Doctor Who returned on Sunday night in spectacular style.
Judging from the incredibly strong overnights in the UK, it looks set to have
achieved its task of turning around the show’s fortunes. The proof of course
will be in how many people tune in again next week, but for now it’s great to
see everyone talking about the show again.
Some of the reactions were to be expected. An actor of the
calibre of Jodie Whittaker was always going to win people over, and she did not
disappoint. It was clear that the series was going to eschew recent trends and
appeal to a new, younger audience. And it was always going to provoke mixed
views on the new showrunner’s more conventional approach to plotting, and less
layered handling of themes.
But what is unexpected, is how it has appealed across the
board – bringing back to the fold disillusioned fans, some of whom stopped
watching in 2005, and welcoming a large contingent of newcomers. This is
exactly what Chris Chibnall had set out to achieve, and he must be credited for
doing just that. A remarkable, seemingly impossible feat.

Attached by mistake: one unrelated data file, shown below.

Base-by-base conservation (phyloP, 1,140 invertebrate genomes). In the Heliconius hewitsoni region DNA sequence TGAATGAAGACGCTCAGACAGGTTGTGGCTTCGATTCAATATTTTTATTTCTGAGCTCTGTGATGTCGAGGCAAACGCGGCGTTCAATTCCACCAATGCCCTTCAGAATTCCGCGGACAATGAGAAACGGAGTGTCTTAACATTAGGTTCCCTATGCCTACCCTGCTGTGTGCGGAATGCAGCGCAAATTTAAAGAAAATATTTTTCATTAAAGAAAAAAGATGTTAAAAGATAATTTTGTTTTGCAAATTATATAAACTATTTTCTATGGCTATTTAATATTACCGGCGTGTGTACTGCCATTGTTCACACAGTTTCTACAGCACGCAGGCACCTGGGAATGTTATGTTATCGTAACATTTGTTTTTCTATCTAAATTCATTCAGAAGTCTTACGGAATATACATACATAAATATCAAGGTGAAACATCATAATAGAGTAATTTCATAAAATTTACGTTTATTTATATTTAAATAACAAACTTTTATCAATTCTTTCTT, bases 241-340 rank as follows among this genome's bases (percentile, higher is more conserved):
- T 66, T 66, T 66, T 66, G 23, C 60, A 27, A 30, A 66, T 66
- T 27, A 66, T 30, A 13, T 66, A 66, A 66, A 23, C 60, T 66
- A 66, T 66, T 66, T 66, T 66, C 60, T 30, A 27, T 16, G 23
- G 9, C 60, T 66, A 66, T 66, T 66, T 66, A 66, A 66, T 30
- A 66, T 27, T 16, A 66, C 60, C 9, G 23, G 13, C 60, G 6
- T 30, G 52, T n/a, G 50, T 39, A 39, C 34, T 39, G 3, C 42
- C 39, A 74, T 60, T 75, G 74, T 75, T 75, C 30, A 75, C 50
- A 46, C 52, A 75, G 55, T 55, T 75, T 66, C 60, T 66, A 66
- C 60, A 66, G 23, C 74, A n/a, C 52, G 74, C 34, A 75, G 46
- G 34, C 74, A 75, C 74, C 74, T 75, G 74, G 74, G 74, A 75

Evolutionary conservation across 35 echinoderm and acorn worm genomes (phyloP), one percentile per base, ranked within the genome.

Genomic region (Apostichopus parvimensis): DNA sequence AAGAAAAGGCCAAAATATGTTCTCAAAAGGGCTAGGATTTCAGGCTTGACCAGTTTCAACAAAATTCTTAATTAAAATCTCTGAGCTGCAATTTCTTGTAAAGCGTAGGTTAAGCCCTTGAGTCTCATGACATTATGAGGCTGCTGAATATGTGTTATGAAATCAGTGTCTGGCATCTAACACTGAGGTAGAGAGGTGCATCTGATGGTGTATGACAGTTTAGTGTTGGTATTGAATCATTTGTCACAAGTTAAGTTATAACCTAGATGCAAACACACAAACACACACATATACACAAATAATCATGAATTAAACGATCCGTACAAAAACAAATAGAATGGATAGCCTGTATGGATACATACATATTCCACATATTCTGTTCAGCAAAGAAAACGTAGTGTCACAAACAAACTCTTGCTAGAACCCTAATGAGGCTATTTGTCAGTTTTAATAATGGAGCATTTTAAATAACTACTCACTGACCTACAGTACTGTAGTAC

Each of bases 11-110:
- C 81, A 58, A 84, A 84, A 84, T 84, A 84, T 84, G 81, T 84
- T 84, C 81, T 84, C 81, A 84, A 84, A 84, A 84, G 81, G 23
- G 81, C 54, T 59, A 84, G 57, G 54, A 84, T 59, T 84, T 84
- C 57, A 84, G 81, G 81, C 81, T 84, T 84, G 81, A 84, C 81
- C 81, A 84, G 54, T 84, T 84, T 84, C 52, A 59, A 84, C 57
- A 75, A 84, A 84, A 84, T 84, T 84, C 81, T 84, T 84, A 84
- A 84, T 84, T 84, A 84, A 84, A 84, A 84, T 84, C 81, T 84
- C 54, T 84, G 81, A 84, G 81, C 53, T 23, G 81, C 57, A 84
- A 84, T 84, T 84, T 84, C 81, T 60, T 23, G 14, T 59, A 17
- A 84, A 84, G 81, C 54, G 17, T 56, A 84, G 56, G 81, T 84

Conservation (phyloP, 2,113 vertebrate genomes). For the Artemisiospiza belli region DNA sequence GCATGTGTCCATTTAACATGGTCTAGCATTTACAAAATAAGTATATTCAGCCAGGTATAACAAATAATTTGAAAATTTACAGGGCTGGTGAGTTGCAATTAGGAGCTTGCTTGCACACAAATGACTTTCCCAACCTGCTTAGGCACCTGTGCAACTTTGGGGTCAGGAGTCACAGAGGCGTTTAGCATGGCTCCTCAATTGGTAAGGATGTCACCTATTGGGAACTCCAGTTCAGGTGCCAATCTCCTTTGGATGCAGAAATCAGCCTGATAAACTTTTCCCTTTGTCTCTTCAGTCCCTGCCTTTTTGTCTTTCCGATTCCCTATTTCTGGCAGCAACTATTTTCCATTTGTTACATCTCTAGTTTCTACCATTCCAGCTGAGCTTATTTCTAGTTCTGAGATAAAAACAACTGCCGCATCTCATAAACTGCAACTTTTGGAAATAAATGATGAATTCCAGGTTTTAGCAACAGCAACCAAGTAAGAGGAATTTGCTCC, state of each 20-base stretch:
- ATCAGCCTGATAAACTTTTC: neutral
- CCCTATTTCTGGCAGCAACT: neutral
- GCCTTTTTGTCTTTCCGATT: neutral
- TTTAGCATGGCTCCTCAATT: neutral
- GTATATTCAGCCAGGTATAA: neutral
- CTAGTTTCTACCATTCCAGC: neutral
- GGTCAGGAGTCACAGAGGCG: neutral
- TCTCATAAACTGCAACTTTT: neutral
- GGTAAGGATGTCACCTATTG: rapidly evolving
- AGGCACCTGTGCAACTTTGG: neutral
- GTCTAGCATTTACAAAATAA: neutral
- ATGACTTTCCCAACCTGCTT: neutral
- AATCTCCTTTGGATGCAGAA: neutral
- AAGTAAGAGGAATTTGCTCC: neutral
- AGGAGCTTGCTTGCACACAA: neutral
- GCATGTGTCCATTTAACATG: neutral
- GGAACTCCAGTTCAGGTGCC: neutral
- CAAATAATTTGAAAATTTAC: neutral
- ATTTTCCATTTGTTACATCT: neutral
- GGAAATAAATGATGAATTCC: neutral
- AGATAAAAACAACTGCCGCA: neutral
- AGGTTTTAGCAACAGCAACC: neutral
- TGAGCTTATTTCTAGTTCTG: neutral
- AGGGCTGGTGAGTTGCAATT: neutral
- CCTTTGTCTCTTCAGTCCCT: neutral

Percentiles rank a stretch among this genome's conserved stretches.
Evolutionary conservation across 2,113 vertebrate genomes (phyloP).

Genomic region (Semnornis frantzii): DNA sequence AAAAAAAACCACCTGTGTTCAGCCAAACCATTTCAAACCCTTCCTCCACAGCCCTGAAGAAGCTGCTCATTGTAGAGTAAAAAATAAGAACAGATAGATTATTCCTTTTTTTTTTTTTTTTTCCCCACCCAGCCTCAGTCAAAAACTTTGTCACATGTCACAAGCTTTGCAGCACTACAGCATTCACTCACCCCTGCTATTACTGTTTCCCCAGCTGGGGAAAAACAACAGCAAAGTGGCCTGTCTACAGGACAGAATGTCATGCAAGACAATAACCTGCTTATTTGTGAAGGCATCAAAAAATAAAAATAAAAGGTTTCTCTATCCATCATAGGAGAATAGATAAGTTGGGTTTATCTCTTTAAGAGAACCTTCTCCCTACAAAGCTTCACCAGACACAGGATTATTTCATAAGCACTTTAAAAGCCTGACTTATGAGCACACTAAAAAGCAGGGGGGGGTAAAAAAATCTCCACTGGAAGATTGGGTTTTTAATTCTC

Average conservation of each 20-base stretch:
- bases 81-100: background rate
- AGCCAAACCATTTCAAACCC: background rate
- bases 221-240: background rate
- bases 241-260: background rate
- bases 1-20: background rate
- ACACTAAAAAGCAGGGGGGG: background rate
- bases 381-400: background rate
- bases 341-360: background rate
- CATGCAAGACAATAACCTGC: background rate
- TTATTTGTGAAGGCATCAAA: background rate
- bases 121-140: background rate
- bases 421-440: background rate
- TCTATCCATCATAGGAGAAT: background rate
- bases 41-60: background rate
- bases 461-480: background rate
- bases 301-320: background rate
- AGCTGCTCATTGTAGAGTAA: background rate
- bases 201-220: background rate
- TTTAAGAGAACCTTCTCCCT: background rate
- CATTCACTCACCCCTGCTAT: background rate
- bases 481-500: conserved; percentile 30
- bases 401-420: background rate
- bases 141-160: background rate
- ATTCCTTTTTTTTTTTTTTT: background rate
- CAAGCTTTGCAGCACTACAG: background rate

As usual the episode has thrown up a number of questions,
some related to the plot and others to the future direction of the series.
Paul Driscoll is a freelance writer and author across a range of subjects from Cult TV to religion and social policy. He is a passionate Doctor Who fan and January 2017 will see the publication of his first extended study of the series (based on Toby Whithouse's series six episode, The God Complex) in the critically acclaimed Black Archive range by Obverse Books. He is a regular writer for the fan site Doctor Who Worldwide and has contributed several essays to Watching Books' You and Who range. Recently he has branched out into fiction writing, with two short stories in the charity Doctor Who anthology Seasons of War (Chinbeard Books). Paul's work will also feature in the forthcoming Iris Wildthyme collection (A Clockwork Iris, Obverse Books) and Chinbeard Books' collection of drabbles, A Time Lord for Change.